Malcolm had been battling pediatric cancer since his diagnosis in the late fall of 2008. He was 10 years old at the time and had spent the fall sidelined in soccer due to pain in his hip, thought to be caused by a broken growth plate. Just after Thanksgiving 2008, he was officially diagnosed with Ewing's Sarcoma, a highly aggressive and malignant bone tumor.
While enduring 14 rounds of chemotherapy, surgery to remove his hip, rehabilitation, and keeping up with his school work, Malcolm realized that he saw no awareness for pediatric cancer. He decided to tackle the challenge of raising awareness and critically needed private funding to support research for pediatric cancers. He began publicly speaking out and raising funds through the sale of his wristbands. He gave all funds to his pediatric hospital's cancer research facility, but decided that in order to really "make some noise," he needed to expand and thus his dream to incorporate a national foundation was born.
Malcolm started the non-profit Make Some Noise Pediatric Research Foundation. Since 2009, they have raised over $1.1 million for children cancer research.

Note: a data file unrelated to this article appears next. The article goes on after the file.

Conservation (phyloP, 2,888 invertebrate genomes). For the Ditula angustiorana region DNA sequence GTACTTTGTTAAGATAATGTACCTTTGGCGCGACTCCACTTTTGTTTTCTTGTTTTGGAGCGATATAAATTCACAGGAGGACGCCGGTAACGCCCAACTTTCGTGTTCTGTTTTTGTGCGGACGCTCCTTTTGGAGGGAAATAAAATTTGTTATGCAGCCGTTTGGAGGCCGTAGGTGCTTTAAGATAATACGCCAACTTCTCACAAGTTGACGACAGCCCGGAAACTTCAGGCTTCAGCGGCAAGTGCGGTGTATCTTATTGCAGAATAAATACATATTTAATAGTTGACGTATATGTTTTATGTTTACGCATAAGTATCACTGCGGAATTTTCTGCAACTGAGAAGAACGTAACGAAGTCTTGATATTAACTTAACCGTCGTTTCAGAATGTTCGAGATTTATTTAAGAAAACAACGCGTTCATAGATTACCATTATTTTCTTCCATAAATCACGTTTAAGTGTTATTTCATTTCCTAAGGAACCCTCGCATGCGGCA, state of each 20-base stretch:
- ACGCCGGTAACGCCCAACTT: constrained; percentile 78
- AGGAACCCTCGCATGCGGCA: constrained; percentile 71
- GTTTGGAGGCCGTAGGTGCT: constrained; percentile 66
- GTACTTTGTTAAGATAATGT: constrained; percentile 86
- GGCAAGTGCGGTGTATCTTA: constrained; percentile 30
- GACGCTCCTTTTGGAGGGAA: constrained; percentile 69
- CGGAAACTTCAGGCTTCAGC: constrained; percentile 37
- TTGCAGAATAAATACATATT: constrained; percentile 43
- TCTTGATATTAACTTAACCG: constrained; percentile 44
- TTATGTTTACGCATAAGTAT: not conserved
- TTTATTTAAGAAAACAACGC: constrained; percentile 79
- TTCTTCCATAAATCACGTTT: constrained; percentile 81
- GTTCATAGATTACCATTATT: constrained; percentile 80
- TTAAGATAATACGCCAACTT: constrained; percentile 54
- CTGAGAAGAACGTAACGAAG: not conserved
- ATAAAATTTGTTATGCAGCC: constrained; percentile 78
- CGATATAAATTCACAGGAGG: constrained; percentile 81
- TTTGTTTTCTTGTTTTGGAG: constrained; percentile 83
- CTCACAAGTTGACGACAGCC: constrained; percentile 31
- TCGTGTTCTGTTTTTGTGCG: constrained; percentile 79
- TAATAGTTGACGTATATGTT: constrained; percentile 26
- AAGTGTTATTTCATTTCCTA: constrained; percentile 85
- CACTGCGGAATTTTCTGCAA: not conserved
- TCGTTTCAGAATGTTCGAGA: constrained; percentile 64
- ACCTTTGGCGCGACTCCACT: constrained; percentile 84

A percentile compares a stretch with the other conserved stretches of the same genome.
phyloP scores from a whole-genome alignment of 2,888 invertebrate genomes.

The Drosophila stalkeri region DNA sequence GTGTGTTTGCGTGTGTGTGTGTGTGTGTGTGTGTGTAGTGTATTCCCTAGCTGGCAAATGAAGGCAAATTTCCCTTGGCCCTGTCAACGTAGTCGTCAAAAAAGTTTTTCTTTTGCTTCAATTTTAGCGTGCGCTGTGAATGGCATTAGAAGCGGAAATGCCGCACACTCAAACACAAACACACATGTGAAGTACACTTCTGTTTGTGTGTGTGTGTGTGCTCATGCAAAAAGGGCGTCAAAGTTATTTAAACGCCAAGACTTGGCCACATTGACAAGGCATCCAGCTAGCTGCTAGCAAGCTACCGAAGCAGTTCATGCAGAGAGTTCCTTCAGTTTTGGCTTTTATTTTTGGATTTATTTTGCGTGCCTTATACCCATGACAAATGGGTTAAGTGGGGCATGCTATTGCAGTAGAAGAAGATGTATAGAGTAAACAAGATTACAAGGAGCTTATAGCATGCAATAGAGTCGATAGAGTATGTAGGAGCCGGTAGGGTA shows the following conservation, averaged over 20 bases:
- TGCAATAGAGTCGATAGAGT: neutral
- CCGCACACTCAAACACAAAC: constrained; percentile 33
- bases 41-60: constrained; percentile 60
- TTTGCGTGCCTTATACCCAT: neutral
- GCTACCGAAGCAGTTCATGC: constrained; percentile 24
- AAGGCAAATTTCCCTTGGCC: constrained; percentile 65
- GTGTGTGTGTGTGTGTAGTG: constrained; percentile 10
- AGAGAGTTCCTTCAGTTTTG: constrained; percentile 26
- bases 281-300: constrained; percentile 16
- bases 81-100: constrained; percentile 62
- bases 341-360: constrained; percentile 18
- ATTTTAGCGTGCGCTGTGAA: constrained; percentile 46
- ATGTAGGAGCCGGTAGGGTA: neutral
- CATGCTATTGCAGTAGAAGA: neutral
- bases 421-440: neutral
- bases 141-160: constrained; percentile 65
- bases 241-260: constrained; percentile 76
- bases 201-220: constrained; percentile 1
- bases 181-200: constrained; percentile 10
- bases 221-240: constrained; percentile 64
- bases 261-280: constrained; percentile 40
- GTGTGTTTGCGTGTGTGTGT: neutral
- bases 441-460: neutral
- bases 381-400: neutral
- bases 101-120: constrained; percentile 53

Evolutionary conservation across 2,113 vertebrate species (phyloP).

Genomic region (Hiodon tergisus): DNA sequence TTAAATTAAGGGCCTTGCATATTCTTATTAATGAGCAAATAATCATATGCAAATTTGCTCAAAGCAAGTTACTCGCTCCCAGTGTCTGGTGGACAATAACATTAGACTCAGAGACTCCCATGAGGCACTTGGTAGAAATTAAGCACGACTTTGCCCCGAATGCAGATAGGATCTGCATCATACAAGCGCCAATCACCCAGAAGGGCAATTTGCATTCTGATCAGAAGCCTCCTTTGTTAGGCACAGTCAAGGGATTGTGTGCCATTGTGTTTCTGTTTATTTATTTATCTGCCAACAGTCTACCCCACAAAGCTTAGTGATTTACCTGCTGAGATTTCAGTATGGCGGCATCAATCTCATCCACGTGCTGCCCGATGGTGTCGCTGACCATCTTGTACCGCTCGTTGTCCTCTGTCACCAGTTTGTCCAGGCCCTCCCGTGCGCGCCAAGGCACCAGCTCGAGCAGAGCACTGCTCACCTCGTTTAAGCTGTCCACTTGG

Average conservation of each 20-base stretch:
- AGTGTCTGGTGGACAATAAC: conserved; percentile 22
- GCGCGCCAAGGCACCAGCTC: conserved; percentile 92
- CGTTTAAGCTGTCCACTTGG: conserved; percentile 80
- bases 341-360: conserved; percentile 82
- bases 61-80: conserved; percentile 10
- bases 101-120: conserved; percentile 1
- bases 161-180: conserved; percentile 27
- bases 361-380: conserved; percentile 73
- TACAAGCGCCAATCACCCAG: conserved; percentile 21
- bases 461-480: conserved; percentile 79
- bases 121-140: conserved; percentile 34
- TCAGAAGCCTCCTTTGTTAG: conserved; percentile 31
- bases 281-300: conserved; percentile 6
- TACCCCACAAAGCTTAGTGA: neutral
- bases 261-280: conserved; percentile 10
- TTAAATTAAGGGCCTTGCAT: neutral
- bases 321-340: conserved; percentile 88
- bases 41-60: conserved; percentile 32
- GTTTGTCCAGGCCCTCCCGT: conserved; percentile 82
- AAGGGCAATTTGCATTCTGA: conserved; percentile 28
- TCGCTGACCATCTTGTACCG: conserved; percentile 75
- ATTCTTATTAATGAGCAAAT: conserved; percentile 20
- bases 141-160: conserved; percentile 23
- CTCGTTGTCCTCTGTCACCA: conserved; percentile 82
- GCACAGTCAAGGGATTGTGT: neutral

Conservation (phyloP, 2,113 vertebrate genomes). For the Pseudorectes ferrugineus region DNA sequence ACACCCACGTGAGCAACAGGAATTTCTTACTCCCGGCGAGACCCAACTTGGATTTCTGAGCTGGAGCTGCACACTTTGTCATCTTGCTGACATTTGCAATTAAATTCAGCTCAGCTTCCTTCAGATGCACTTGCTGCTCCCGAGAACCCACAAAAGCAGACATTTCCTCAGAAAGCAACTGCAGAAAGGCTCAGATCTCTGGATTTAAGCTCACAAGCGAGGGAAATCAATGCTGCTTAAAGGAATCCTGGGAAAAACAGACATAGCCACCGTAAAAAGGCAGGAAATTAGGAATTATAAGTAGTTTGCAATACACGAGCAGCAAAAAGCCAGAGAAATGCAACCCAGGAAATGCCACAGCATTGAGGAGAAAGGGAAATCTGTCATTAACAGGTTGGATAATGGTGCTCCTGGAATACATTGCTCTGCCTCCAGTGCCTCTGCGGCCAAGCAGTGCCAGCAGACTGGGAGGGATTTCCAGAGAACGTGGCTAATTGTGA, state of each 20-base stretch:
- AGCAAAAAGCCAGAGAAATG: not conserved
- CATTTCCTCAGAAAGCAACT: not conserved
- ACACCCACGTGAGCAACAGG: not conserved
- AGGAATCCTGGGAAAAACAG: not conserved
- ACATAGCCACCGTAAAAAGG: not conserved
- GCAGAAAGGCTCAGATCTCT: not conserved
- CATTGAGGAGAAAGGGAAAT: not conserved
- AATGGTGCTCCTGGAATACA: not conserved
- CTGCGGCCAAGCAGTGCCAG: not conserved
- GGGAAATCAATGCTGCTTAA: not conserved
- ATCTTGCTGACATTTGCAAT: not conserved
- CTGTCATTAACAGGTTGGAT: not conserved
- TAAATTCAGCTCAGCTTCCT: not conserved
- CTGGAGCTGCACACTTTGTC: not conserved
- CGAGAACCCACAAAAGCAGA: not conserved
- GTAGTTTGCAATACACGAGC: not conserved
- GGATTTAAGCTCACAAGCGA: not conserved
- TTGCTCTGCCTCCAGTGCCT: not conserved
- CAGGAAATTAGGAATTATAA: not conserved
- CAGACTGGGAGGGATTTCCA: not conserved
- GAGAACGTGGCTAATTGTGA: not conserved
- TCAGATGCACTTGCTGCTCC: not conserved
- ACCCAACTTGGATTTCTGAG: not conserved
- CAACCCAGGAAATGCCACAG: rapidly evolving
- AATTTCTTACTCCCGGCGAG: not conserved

Malcolm and his mom are on a mission. They are sharing the names, faces and ages of children who were killed by cancer by touring the country with the National Angel Quilt.
The National Angel Quilt will feature images, names and ages of children who have lost their battles with cancer. These beautiful children are all inspiring heroes who have each earned their angel wings. Malcolm knows what the children on the quilt experienced in treatment. He survived round after round of chemotherapy and countless bone marrow transplants.
To bring special attention to Pediatric Cancer Awareness Month, The National Angel Quilt began touring the country beginning in September 2011, and concluding in D.C. in September 2012. The quilt will tour again this year, and continue to do so until the cures have been found and there are no more angels to add to the quilt.